By Nicholas S. Racheotes
I awoke in my boxers to the sound of a cricket chirping. The rain was hitting the bedroom windows with the crepitation of ice in a blender. As soon as I figured out that it wasn’t cricket season and what I heard was the alarm on my phone, another memory hit me like a face full of sleet.
I recalled coming in last night after three hours of full-contact bingo at the senior center. There was a note propped against the salt shaker on the kitchen table: “It’s missing, and if you don’t find it by morning, I’ll be gone without so much as a kiss goodbye.” There was no signature, but the penmanship was familiar. Does anyone say “penmanship” nowadays?
With trembling hands, I pulled on my robe and stumbled to the liquor cabinet. What would it be, a hooker of Scotch neat or coffee, thick and black as the hair on a rap star? I chose coffee and two eggs boiled harder than marble on a Michelangelo sculpture.
Now my stomach was in knots, but at least my head was clear. “Missing.” What could she have meant by “missing?” I knew the note was written by the only woman I had ever loved because the paper smelled of yesterday’s shrimp dinner.
Retracing my steps, I came up emptier than the promise of a car salesman. Suddenly, my cell rang. I could have programmed it with the theme from Peter Gunn or The Naked Gun, but I preferred the sound of one of those telephones from my childhood—black, with a dial and a receiver heavier than a bowling ball.
The voice on the other end was angrier than a Yankees fan after a loss to the Sox. “Oh, you’re up finally! Did you see the note I left on the kitchen table? I know you had it last, so where is it? I’m shopping now, but you have until the time I get home to find it.”
Before I could get in a word, wise or edgewise, the line went deader than a fly at the meat counter. What could I have lost? What was so important? My mind was blanker than a final puzzle solver on Wheel of Fortune.
Maybe a shave and a shower would clear my head. No dice! I was trying to make eight the hard way. I couldn’t put four and four together. I was holding jacks over sevens, and everyone else had three of a kind.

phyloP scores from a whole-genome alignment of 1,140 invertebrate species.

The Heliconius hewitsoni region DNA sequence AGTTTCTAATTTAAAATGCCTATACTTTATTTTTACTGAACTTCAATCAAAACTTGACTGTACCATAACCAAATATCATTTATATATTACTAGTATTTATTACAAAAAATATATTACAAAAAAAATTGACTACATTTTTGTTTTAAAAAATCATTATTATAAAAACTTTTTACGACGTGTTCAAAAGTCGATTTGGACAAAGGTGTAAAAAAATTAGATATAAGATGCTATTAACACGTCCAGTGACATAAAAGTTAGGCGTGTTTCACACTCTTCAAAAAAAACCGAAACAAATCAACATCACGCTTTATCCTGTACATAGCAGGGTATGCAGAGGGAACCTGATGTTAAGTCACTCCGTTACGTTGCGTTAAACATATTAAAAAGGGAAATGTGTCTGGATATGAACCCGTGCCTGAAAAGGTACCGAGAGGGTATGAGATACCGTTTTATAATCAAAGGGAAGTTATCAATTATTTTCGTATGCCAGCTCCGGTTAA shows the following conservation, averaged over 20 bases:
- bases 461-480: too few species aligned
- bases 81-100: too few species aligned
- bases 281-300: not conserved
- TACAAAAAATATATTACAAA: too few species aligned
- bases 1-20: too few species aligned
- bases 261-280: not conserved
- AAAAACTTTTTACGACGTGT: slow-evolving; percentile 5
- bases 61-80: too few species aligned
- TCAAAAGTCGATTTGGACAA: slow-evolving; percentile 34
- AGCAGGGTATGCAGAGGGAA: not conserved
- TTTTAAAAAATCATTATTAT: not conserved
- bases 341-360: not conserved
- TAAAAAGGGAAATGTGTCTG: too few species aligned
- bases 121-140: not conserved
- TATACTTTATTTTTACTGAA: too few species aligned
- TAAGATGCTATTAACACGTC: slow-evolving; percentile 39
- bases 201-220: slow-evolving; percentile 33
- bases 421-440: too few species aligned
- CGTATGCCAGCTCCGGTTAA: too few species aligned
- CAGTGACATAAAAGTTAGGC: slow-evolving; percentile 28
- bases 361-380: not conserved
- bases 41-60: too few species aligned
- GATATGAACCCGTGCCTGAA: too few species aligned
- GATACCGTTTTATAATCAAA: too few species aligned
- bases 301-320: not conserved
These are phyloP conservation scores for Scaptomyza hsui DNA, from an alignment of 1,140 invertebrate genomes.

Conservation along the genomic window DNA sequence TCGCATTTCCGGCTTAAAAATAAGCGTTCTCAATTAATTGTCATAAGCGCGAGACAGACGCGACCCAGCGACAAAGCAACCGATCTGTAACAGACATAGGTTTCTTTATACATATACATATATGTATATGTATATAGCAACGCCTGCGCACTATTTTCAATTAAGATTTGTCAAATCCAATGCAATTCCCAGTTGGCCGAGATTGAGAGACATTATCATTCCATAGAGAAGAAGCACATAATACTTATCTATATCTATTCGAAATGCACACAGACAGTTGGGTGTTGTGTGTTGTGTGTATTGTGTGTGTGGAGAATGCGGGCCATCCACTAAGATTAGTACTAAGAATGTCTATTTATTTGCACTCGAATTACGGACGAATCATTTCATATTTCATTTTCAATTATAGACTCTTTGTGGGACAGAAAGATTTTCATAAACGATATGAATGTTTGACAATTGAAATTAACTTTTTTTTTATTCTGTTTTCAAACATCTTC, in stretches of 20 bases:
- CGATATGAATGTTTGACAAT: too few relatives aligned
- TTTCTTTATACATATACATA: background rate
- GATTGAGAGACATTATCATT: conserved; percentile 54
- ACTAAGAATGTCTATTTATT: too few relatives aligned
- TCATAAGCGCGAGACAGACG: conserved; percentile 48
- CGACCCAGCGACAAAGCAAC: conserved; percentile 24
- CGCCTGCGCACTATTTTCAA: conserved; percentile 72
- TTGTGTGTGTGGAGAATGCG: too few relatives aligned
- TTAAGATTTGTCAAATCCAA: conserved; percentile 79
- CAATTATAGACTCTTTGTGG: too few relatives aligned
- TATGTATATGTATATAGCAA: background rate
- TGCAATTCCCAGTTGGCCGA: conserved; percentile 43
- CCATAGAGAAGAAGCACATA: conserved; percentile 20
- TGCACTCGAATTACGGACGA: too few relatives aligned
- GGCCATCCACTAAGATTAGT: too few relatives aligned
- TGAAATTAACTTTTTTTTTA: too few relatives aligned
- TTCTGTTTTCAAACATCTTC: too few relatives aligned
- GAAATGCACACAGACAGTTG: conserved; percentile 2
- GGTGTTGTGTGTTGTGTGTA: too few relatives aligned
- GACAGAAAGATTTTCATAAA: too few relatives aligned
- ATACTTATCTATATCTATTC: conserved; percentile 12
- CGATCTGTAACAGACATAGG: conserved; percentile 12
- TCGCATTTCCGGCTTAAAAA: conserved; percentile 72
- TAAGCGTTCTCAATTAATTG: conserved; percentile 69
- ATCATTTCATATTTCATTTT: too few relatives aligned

I stumbled into the den and planted my backside on the welcoming leather of the La-Z-Boy. Time was slipping through my fingers like the thinning hair on my balding skull. This life of retirement was not agreeing with me. Luxury cruises, eating at the best restaurants, traveling at will, just enough and not a minute more time with the grandchildren, coming close to shooting my age on the back nine—all this was becoming too much to bear. I found myself longing for those earlier good times: stubborn bosses, mortgage payments, college admissions standards, and coworkers who would just as soon knife you in the back as use mouthwash.
I decided to drown my sorrows in an episode of Leave It to Beaver on my favorite retro station. It was her favorite, too. I remembered that she couldn’t abide any show made after the turn of the millennium.
I flew into action faster than a song sparrow at the approach of the neighbor’s cat, searching under my chair, in the cushions of the couch, between the pages of VIE magazine on the coffee table—there was nothing doing.
Then, enlightenment came over me like halogens on a country road. I couldn’t find the television remote. Cases of domestic violence had occurred for less. I flew into action faster than a song sparrow at the approach of the neighbor’s cat, searching under my chair, in the cushions of the couch, between the pages of VIE magazine on the coffee table—there was nothing doing.
Suddenly, I heard the car pull into the driveway and the two horn bursts that marked its being locked. She had never quite mastered the silent alarm. I was anything but chicken soup for the aged soul now. My goose was hash. I couldn’t even come up with a suitable metaphor or simile.
I decided to make nice by dashing into the kitchen with the faint hope that helping to unpack the groceries would make her forget about the missing remote, but I knew there was no chance. Then, I caught sight of something next to the dish rack, long and appropriately knobbed like a strolling blond who makes all heads on the beach turn. My similes had returned, and so had the remote.
I would never know how it found its way into the kitchen, but I did know this much: There always has to be a bit of mystery in every love affair, even one that ends and begins in marriage.
— V —
Nick Racheotes is a product of Boston public schools, Brandeis University, and Boston College, from which he holds a PhD in history. Since he retired from teaching at Framingham State University, Nick and his wife, Pat, divide their time between Boston, Cape Cod, and the Western world.